say exactly how many have died in Iraq alone.
The Labor Department provided the Houston Chronicle a breakdown of
fatalities and injuries by contractor, through the end of December, but
this list does not identify any deaths as KBR fatalities.
The database has many — often intentional — holes. The Labor Department,
for instance, won't specify an employer if that contractor has fewer
than seven cases in a particular category, a department spokesman said
Aside from the deaths, KBR officials say 430 workers and subcontractors
had been injured because of hostile action in Iraq, Kuwait and Afghanistan.
In terms of fatalities, however, KBR reported a decline in 2006. The
company and its subcontractors suffered 17 fatalities last year,
compared with 41 in 2004.
KBR officials would not discuss why their fatalities dropped last year.
"To avoid jeopardizing the safety and security of our employees and
subcontractors, we will not detail the specific measures that are
currently in place," company spokeswoman Melissa Norcross said.
The Labor Department records indicate L-3 Services Group, which provides
translators and interpreters for the Army, had suffered the worst
casualties in Iraq: 241 workers killed by the end of 2006, including 32
in the last three months of the year.
The actual number of L-3 Services Group fatalities in Iraq, noted Rick
Kiernan, the company's vice president for strategic communications, was
255 as of Dec. 31 and 261 as of Friday.
Many of those victims were Iraqis, known to be working with Americans
and then assassinated while off duty, Kiernan said.
The spate of contractor deaths suffered by L-3 Services during the
fourth quarter, Kiernan said, could reflect the timing of the Muslim
holy month of Ramadan, when many of the workers returned home for the
The U.S. arm of Britain's ArmorGroup International, a private security
firm, has seen 22 workers die in Iraq, the Labor records show.
Company spokesman Patrick Toyne Sewell declined to confirm those
figures, noting: "'If you focus on the numbers, you start to consider
people as numbers, rather than as much-missed friends or colleagues."
"We aim to prevent any (casualties) at all," Toyne Sewell said.
In their discussions about Iraq, military experts had been assuming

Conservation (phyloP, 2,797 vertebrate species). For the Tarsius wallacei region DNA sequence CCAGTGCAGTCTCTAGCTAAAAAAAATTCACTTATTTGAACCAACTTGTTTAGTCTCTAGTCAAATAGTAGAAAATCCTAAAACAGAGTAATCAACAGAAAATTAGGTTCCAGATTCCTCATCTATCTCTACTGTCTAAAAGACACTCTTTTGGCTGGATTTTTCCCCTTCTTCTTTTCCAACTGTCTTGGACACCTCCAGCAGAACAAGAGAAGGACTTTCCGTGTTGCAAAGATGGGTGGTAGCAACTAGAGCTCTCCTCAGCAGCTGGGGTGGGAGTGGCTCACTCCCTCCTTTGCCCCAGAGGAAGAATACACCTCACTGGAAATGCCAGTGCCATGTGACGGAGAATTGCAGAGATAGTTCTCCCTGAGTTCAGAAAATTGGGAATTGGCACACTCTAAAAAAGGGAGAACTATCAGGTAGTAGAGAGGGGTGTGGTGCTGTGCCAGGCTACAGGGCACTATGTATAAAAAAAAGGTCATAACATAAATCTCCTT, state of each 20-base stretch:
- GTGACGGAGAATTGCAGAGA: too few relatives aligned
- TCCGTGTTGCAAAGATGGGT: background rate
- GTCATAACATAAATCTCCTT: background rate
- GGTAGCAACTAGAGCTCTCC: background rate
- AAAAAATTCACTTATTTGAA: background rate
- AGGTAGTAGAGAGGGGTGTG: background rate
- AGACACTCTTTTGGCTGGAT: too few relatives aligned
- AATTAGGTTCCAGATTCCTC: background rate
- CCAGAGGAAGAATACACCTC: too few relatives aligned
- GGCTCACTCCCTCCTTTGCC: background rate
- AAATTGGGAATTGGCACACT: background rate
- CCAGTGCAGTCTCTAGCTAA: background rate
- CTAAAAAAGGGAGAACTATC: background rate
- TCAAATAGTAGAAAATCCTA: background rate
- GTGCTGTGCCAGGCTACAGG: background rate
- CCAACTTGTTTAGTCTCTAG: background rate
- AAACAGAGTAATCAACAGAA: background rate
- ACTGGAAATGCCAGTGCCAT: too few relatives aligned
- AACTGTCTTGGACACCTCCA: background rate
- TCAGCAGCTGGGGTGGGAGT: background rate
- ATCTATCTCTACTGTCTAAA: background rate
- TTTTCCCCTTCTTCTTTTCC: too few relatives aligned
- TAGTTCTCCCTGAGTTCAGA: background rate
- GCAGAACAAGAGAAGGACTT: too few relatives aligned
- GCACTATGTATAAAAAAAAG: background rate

contractor casualties would account for, perhaps, 10 percent of the
total U.S.-related fatalities.
If the Labor Department figures are correct, contractors accounted for
27 percent of all U.S.-related fatalities last year.
"The question is: Is this better data, or is the rate going up at a
frightening pace?" Schooner said.
Of the 770 victims, only 144 have been certified as having died as a
direct result of enemy action, a Labor Department spokesman said.
Why that figure would be so low — fewer than one in five fatalities — is
not completely clear. But L-3 Services' Kiernan noted that the
assassinations of off-duty workers, for example, would not be counted as
How many of these civilian-contractor casualties were American citizens
is unknown. Labor officials say they cannot provide a breakdown by
Splitting the contract
Despite the new hiring, KBR's activity in Iraq has declined since a peak
set back in 2004, although the company still performed $4.8 billion
worth of work last year, including $1.2 billion in the fourth quarter,
the company's figures show.
The Army has decided to split up KBR's huge logistics contract among
three companies. But KBR still has plenty of work to do.
In fact, KBR has 1,000 positions to fill in Iraq and Afghanistan.
The applicants funnel through an old Montgomery Ward store at
Greenspoint. KBR processes as many as 900 job applicants a week.
In 22 training sessions, instructors cover everything from the dangerous
spiders workers might encounter in the Middle East to how to behave if
For Trish Anderson of West Palm Beach, Fla., a one-year tour with KBR
represents a way to receive some financial freedom.
"I want to buy a few more pieces of property, and I have a daughter
who's ... going to college," Anderson said.
Like many applicants, Anderson also sees a bigger mission — "to be able
to give the gift of freedom."
This 38-year-old former Marine Corps staffer and a veteran of both the
Persian Gulf War and the Iraq war says she is not going into this blindly.
"I know what the dangers and the stress and the risks are," she said.
"Honestly, I don't think it's getting worse. I think it's getting better."
Still, all the uncertainty about the actual level of danger and
fatalities appalls critics.
"Should we have to estimate this matter, or should we know it as fact?"
asked T. Scott Allen, a Houston attorney representing the Hulett family
as well as other families of slain KBR workers and injured employees in
a lawsuit against the company.
Rep. Jan Schakowsky, D-Ill., has introduced legislation that would force
the administration to report to Congress about civilian casualties.
"I think people have lost patience with this war without calculating in
the other 770 people who have died.
"Imagine," Schakowsky said, what the public reaction would be if the
reported casualty figures "were now closer to 4,000 people who have died?"